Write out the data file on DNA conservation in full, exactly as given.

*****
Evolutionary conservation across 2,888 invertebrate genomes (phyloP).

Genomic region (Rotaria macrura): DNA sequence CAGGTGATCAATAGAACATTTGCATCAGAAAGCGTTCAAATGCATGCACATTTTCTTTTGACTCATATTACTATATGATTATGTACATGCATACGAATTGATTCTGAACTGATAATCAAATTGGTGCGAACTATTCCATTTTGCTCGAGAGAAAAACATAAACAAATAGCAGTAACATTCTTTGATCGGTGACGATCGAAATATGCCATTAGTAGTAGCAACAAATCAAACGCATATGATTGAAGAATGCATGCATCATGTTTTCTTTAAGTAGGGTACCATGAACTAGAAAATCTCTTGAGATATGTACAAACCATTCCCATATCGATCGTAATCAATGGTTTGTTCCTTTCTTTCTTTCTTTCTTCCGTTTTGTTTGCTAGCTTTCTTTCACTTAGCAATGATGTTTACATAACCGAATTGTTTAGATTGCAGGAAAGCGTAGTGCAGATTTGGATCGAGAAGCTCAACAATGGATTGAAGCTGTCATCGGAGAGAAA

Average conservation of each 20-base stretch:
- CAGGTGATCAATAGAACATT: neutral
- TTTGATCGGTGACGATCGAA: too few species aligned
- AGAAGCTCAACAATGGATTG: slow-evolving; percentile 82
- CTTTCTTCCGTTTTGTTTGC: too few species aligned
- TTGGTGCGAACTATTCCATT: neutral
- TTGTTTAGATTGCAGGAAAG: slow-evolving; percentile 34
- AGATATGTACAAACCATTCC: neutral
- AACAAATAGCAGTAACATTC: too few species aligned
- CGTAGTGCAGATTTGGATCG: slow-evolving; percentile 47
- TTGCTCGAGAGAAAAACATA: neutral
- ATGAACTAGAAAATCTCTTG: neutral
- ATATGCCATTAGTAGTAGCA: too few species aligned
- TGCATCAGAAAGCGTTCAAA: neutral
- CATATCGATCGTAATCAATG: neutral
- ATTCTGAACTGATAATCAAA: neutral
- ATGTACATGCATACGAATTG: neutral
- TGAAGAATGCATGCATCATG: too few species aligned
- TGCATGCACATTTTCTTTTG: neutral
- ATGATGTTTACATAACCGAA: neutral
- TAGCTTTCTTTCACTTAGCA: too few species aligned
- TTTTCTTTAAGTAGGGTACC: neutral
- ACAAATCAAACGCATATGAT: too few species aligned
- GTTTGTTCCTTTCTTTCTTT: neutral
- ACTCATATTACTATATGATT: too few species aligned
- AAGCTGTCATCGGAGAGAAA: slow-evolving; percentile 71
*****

Evolutionary conservation across 2,888 invertebrate genomes (phyloP).

Genomic region (Rotaria macrura): DNA sequence CAGGTGATCAATAGAACATTTGCATCAGAAAGCGTTCAAATGCATGCACATTTTCTTTTGACTCATATTACTATATGATTATGTACATGCATACGAATTGATTCTGAACTGATAATCAAATTGGTGCGAACTATTCCATTTTGCTCGAGAGAAAAACATAAACAAATAGCAGTAACATTCTTTGATCGGTGACGATCGAAATATGCCATTAGTAGTAGCAACAAATCAAACGCATATGATTGAAGAATGCATGCATCATGTTTTCTTTAAGTAGGGTACCATGAACTAGAAAATCTCTTGAGATATGTACAAACCATTCCCATATCGATCGTAATCAATGGTTTGTTCCTTTCTTTCTTTCTTTCTTCCGTTTTGTTTGCTAGCTTTCTTTCACTTAGCAATGATGTTTACATAACCGAATTGTTTAGATTGCAGGAAAGCGTAGTGCAGATTTGGATCGAGAAGCTCAACAATGGATTGAAGCTGTCATCGGAGAGAAA

Average conservation of each 20-base stretch:
- CAGGTGATCAATAGAACATT: neutral
- TTTGATCGGTGACGATCGAA: too few species aligned
- AGAAGCTCAACAATGGATTG: slow-evolving; percentile 82
- CTTTCTTCCGTTTTGTTTGC: too few species aligned
- TTGGTGCGAACTATTCCATT: neutral
- TTGTTTAGATTGCAGGAAAG: slow-evolving; percentile 34
- AGATATGTACAAACCATTCC: neutral
- AACAAATAGCAGTAACATTC: too few species aligned
- CGTAGTGCAGATTTGGATCG: slow-evolving; percentile 47
- TTGCTCGAGAGAAAAACATA: neutral
- ATGAACTAGAAAATCTCTTG: neutral
- ATATGCCATTAGTAGTAGCA: too few species aligned
- TGCATCAGAAAGCGTTCAAA: neutral
- CATATCGATCGTAATCAATG: neutral
- ATTCTGAACTGATAATCAAA: neutral
- ATGTACATGCATACGAATTG: neutral
- TGAAGAATGCATGCATCATG: too few species aligned
- TGCATGCACATTTTCTTTTG: neutral
- ATGATGTTTACATAACCGAA: neutral
- TAGCTTTCTTTCACTTAGCA: too few species aligned
- TTTTCTTTAAGTAGGGTACC: neutral
- ACAAATCAAACGCATATGAT: too few species aligned
- GTTTGTTCCTTTCTTTCTTT: neutral
- ACTCATATTACTATATGATT: too few species aligned
- AAGCTGTCATCGGAGAGAAA: slow-evolving; percentile 71